Document Detail

Systematic review: the safety and efficacy of growth hormone in the healthy elderly.
MedLine Citation:
PMID:  17227934     Owner:  NLM     Status:  MEDLINE    
BACKGROUND: Human growth hormone (GH) is widely used as an antiaging therapy, although its use for this purpose has not been approved by the U.S. Food and Drug Administration and its distribution as an antiaging agent is illegal in the United States. PURPOSE: To evaluate the safety and efficacy of GH therapy in the healthy elderly. DATA SOURCES: The authors searched MEDLINE and EMBASE databases for English-language studies published through 21 November 2005 by using such terms as growth hormone and aging. STUDY SELECTION: The authors included randomized, controlled trials that compared GH therapy with no GH therapy or GH and lifestyle interventions (exercise with or without diet) with lifestyle interventions alone. Included trials provided GH for 2 weeks or more to community-dwelling participants with a mean age of 50 years or more and a body mass index of 35 kg/m2 or less. The authors excluded studies that evaluated GH as treatment for a specific illness. DATA EXTRACTION: Two authors independently reviewed articles and abstracted data. DATA SYNTHESIS: 31 articles describing 18 unique study populations met the inclusion criteria. A total of 220 participants who received GH (107 person-years) completed their respective studies. Study participants were elderly (mean age, 69 years [SD, 6]) and overweight (mean body mass index, 28 kg/m2 [SD, 2]). Initial daily GH dose (mean, 14 microg per kg of body weight [SD, 7]) and treatment duration (mean, 27 weeks [SD, 16]) varied. In participants treated with GH compared with those not treated with GH, overall fat mass decreased (change in fat mass, -2.1 kg [95% CI, -2.8 to -1.35] and overall lean body mass increased (change in lean body mass, 2.1 kg [CI, 1.3 to 2.9]) (P < 0.001), and their weight did not change significantly (change in weight, 0.1 kg [CI, -0.7 to 0.8]; P = 0.87). Total cholesterol levels decreased (change in cholesterol, -0.29 mmol/L [-11.21 mg/dL]; P = 0.006), although not significantly after adjustment for body composition changes. Other outcomes, including bone density and other serum lipid levels, did not change. Persons treated with GH were significantly more likely to experience soft tissue edema, arthralgias, carpal tunnel syndrome, and gynecomastia and were somewhat more likely to experience the onset of diabetes mellitus and impaired fasting glucose. LIMITATIONS: Some important outcomes were infrequently or heterogeneously measured and could not be synthesized. Most included studies had small sample sizes. CONCLUSIONS: The literature published on randomized, controlled trials evaluating GH therapy in the healthy elderly is limited but suggests that it is associated with small changes in body composition and increased rates of adverse events. On the basis of this evidence, GH cannot be recommended as an antiaging therapy.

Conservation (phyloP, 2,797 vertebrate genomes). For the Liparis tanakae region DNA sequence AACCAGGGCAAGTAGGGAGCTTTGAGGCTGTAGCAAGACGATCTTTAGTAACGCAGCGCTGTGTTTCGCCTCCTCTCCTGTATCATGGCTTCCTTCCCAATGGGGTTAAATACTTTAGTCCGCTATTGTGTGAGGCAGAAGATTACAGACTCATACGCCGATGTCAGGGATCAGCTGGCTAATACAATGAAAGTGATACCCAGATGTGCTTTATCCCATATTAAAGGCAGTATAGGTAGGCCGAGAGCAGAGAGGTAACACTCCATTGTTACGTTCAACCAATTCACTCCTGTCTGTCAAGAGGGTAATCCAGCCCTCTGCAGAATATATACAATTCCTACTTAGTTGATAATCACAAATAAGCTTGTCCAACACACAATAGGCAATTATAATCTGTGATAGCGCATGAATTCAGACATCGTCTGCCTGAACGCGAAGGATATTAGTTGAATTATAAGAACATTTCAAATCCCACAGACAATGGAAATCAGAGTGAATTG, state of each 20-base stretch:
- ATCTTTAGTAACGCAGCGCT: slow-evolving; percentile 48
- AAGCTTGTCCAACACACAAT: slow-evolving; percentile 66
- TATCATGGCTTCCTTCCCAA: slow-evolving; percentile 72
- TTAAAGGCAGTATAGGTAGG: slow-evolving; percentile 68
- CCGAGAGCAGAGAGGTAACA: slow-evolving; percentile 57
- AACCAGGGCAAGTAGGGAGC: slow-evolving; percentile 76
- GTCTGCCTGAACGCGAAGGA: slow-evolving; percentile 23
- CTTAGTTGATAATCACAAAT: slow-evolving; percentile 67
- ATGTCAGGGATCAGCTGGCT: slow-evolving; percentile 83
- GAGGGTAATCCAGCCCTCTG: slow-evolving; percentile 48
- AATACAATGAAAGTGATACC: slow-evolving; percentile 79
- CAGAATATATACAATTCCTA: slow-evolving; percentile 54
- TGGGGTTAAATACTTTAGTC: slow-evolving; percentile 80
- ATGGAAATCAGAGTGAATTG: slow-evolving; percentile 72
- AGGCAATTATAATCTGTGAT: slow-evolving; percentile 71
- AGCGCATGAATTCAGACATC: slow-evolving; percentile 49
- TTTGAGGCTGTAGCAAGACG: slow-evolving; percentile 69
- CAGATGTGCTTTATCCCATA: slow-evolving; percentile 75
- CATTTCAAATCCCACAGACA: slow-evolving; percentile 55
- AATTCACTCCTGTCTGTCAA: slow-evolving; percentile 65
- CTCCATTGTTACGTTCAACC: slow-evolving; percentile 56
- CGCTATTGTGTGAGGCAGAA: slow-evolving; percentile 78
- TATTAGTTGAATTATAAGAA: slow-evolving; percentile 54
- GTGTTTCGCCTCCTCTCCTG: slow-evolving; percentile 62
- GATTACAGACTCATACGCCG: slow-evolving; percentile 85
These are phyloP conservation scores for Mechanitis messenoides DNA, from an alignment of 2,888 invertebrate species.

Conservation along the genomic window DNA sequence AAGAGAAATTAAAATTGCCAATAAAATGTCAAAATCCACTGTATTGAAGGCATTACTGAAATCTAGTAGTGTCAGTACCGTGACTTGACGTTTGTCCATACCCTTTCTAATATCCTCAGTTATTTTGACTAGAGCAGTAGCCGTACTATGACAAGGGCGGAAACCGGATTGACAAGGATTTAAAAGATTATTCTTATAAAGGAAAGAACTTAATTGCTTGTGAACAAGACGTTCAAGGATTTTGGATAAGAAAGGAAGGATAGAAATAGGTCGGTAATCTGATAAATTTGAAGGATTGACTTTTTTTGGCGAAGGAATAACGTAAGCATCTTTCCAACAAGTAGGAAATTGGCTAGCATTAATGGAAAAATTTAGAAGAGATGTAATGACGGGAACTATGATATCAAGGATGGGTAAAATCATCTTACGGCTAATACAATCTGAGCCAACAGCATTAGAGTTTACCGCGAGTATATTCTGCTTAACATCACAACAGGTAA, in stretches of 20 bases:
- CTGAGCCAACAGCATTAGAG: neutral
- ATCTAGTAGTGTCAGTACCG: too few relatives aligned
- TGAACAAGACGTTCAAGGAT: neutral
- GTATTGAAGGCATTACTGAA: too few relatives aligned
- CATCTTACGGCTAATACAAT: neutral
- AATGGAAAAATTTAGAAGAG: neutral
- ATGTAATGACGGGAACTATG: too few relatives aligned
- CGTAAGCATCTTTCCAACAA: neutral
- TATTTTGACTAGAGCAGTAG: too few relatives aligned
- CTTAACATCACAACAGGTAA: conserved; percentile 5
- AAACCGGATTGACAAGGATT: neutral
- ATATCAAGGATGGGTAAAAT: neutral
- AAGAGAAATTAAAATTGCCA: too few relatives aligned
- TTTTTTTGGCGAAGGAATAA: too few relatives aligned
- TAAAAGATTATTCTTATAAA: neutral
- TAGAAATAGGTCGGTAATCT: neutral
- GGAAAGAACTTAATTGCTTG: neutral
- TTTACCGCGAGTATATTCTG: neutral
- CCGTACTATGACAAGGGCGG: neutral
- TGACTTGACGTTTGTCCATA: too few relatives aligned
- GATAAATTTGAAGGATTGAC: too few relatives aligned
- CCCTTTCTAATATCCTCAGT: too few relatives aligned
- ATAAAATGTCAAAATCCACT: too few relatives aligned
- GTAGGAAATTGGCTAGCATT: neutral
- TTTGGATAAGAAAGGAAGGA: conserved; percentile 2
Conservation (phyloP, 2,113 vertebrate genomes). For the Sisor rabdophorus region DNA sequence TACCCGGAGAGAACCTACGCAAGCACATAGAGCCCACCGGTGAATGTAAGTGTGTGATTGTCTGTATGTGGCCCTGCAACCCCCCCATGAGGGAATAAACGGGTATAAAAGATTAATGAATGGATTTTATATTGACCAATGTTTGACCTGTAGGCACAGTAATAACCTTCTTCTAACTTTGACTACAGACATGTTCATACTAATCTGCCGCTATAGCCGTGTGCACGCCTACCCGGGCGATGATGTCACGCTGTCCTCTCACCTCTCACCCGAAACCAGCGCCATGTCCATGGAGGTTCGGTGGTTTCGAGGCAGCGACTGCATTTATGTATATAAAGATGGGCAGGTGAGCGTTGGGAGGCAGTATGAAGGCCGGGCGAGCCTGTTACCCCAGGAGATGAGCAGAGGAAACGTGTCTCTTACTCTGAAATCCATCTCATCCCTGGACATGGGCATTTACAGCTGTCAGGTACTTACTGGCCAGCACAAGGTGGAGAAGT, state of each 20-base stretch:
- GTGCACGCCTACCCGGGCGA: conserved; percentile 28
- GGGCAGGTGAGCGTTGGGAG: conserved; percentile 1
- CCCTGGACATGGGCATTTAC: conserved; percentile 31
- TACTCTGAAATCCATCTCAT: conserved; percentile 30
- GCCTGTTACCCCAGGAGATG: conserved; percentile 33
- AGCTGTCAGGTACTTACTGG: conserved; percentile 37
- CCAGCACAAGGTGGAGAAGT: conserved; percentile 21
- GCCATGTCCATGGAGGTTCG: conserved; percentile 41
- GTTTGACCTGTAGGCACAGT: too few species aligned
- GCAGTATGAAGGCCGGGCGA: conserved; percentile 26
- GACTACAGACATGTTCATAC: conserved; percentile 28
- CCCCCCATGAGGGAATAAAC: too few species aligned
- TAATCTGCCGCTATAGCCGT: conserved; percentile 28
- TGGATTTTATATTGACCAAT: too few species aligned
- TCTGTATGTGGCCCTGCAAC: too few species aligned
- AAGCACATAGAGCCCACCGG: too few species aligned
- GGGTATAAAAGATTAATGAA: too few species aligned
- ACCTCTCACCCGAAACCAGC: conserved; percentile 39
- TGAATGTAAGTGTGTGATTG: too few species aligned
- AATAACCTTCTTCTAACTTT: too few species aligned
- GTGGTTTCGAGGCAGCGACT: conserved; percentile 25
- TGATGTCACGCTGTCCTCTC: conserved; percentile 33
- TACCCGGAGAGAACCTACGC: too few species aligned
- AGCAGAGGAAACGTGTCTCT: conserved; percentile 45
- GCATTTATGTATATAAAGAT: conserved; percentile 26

Hau Liu; Dena M Bravata; Ingram Olkin; Smita Nayak; Brian Roberts; Alan M Garber; Andrew R Hoffman
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Publication Detail:
Type:  Journal Article; Meta-Analysis; Research Support, N.I.H., Extramural; Research Support, Non-U.S. Gov't; Research Support, U.S. Gov't, Non-P.H.S.; Research Support, U.S. Gov't, P.H.S.; Review    
Journal Detail:
Title:  Annals of internal medicine     Volume:  146     ISSN:  1539-3704     ISO Abbreviation:  Ann. Intern. Med.     Publication Date:  2007 Jan 
Date Detail:
Created Date:  2007-01-17     Completed Date:  2007-01-23     Revised Date:  2007-11-14    
Medline Journal Info:
Nlm Unique ID:  0372351     Medline TA:  Ann Intern Med     Country:  United States    
Other Details:
Languages:  eng     Pagination:  104-15     Citation Subset:  AIM; IM    
Stanford University, Stanford, California 94305-6019, USA.
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MeSH Terms
Aging / drug effects*
Blood Glucose / drug effects,  metabolism
Body Composition / drug effects
Bone Density / drug effects
Exercise / physiology
Human Growth Hormone / adverse effects*,  pharmacology*
Life Style
Lipids / blood
Recombinant Proteins / adverse effects,  pharmacology
Grant Support
Reg. No./Substance:
0/Blood Glucose; 0/Lipids; 0/Recombinant Proteins; 12629-01-5/Human Growth Hormone
Comment In:
Nat Clin Pract Endocrinol Metab. 2007 Jul;3(7):508-9   [PMID:  17534272 ]

From MEDLINE®/PubMed®, a database of the U.S. National Library of Medicine

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